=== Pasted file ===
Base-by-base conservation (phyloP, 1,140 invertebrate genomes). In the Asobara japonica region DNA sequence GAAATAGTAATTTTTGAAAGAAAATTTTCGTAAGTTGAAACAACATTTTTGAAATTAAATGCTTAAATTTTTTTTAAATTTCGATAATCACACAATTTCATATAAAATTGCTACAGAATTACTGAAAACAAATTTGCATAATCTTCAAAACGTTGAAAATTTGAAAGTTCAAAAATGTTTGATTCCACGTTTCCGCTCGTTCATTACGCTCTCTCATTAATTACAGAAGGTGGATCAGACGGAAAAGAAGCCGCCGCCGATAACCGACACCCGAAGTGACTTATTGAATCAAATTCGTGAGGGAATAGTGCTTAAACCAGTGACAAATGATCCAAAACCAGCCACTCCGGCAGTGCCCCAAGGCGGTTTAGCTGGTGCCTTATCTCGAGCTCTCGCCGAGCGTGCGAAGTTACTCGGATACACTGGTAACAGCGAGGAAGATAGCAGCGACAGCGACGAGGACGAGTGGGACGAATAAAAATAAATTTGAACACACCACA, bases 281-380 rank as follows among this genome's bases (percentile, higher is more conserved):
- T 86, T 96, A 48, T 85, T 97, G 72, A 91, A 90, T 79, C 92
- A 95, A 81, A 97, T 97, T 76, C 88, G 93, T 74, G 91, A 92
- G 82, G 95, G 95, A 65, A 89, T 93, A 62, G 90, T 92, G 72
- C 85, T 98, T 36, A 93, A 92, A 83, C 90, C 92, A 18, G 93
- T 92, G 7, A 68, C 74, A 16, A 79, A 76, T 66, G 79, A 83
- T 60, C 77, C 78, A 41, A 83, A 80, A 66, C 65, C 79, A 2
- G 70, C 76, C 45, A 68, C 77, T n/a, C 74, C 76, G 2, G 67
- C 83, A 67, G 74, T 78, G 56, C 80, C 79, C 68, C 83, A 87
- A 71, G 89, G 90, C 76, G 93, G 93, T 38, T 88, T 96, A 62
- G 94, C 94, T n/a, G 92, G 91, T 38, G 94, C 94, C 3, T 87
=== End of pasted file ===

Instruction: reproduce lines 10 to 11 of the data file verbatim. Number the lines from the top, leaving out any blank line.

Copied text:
- A 71, G 89, G 90, C 76, G 93, G 93, T 38, T 88, T 96, A 62
- G 94, C 94, T n/a, G 92, G 91, T 38, G 94, C 94, C 3, T 87